Help Protect Endangered Species From Dangerous Poisons

Tell the EPA to ban neonicotinoid insecticides.
Rusty patched bumblebee
Center for     Biological     Diversity   


We already knew that the widespread use of a dangerous class of insecticides called neonicotinoids is threatening pollinators nationwide. And now a new analysis from the Environmental Protection Agency shows that these poisons also threaten more than a thousand endangered plant and animal species.  

Tell the EPA to help protect critically imperiled species by banning the use of neonicotinoids.

The EPA’s analysis on the impacts of “neonic” insecticides on endangered species finds that they can harm all of the country's 38 endangered amphibian species and roughly three quarters of the rest of our endangered plants and animals. Hundreds of studies have already shown these poisons play a major role in population-level declines of bees, birds and butterflies.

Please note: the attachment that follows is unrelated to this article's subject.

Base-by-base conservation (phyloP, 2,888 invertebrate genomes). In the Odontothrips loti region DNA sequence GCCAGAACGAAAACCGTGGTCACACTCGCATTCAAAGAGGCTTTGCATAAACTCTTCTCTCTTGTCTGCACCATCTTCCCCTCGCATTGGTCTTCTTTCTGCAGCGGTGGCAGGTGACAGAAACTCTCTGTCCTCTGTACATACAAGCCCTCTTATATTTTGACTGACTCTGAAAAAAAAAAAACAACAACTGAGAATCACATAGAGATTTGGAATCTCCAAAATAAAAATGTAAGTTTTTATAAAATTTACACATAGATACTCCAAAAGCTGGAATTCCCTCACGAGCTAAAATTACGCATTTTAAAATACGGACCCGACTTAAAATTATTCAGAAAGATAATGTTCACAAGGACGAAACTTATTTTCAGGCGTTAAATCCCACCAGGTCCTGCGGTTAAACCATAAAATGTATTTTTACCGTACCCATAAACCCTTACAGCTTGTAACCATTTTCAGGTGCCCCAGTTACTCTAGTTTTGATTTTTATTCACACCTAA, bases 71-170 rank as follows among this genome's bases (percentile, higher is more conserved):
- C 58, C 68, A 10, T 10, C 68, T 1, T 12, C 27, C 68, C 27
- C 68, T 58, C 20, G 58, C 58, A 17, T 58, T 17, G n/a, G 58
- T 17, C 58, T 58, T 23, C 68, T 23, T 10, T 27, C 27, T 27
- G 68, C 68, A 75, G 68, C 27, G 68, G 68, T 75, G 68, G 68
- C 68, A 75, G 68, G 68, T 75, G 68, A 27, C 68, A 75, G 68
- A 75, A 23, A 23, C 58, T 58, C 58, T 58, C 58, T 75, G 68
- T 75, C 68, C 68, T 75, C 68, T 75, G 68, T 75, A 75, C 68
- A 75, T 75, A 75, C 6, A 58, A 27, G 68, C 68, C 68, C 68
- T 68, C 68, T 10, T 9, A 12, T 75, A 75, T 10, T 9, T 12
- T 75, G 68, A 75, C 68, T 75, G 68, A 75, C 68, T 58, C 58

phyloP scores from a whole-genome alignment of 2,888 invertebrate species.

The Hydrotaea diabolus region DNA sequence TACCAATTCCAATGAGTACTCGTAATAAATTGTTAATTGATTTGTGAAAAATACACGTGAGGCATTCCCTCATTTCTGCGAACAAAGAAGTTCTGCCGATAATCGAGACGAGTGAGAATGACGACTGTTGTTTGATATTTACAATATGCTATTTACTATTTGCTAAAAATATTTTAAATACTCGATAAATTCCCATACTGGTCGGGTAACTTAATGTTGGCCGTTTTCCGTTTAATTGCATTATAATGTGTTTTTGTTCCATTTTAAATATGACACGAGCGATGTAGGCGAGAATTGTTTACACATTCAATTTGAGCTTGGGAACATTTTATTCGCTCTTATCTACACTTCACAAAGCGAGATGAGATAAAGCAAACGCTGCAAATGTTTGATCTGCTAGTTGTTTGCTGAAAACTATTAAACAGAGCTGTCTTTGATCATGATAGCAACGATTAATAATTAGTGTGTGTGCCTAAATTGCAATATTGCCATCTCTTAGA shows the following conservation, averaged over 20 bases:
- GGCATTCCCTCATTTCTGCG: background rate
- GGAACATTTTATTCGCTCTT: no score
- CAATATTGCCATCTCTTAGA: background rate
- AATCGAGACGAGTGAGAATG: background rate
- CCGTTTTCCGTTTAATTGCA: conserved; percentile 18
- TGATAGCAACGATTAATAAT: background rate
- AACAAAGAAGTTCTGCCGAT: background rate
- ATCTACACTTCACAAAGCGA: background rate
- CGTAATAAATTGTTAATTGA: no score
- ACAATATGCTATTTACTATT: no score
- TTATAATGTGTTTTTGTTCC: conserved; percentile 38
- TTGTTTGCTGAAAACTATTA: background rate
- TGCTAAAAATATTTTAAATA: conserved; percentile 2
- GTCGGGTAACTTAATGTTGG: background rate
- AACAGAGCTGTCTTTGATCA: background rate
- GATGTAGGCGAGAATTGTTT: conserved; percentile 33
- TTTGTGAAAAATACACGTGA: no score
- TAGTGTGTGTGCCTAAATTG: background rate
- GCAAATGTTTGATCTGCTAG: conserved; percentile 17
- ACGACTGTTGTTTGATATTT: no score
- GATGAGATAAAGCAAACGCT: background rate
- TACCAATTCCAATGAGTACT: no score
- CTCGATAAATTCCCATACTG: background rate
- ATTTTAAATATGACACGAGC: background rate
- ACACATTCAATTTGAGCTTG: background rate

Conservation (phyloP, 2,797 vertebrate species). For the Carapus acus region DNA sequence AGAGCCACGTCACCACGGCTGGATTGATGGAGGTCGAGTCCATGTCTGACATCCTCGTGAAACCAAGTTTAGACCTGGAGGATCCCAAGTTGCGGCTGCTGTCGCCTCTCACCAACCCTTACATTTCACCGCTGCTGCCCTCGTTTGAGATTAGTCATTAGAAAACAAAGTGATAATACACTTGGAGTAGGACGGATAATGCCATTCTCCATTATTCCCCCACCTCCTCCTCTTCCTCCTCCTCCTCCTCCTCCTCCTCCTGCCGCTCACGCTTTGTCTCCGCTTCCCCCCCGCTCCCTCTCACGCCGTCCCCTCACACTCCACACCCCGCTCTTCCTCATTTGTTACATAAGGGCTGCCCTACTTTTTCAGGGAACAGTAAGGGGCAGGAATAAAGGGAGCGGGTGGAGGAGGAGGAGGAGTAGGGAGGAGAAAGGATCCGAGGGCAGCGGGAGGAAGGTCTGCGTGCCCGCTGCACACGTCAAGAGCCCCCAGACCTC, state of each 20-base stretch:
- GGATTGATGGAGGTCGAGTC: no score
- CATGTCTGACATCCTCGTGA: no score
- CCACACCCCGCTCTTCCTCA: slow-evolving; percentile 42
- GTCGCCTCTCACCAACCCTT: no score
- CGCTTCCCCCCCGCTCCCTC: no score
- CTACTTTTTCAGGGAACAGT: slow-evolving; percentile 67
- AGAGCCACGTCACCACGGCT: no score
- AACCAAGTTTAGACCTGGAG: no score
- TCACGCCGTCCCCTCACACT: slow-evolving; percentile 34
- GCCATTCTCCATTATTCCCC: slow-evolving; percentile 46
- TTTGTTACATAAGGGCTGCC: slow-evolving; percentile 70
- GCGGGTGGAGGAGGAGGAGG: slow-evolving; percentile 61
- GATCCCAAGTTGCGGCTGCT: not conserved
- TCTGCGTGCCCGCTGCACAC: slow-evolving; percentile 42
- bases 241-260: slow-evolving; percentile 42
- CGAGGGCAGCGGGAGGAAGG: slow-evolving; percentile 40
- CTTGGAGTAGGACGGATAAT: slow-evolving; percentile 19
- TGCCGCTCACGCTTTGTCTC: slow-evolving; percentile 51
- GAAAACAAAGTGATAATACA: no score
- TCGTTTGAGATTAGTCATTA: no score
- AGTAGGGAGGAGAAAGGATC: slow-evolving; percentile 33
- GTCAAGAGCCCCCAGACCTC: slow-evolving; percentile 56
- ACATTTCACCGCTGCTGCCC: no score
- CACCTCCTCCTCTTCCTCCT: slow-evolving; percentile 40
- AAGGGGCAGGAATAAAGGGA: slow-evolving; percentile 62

Yet the agency continues to allow neonics to be widely used in row crops, orchards, nurseries and home gardens. They’re the most popular insecticides in the United States. 

Tell the EPA to protect endangered species by banning dangerous neonicotinoids.

Take Action
 Facebook  Twitter  YouTube  Instagram  Medium

This message was sent to
Donate now to support the Center's work.   |   Opt out of mail list.
Photo of rusty patched bumblebee by Jill Utrup/USFWS.

Center for Biological Diversity
P.O. Box 710
Tucson, AZ 85702
United States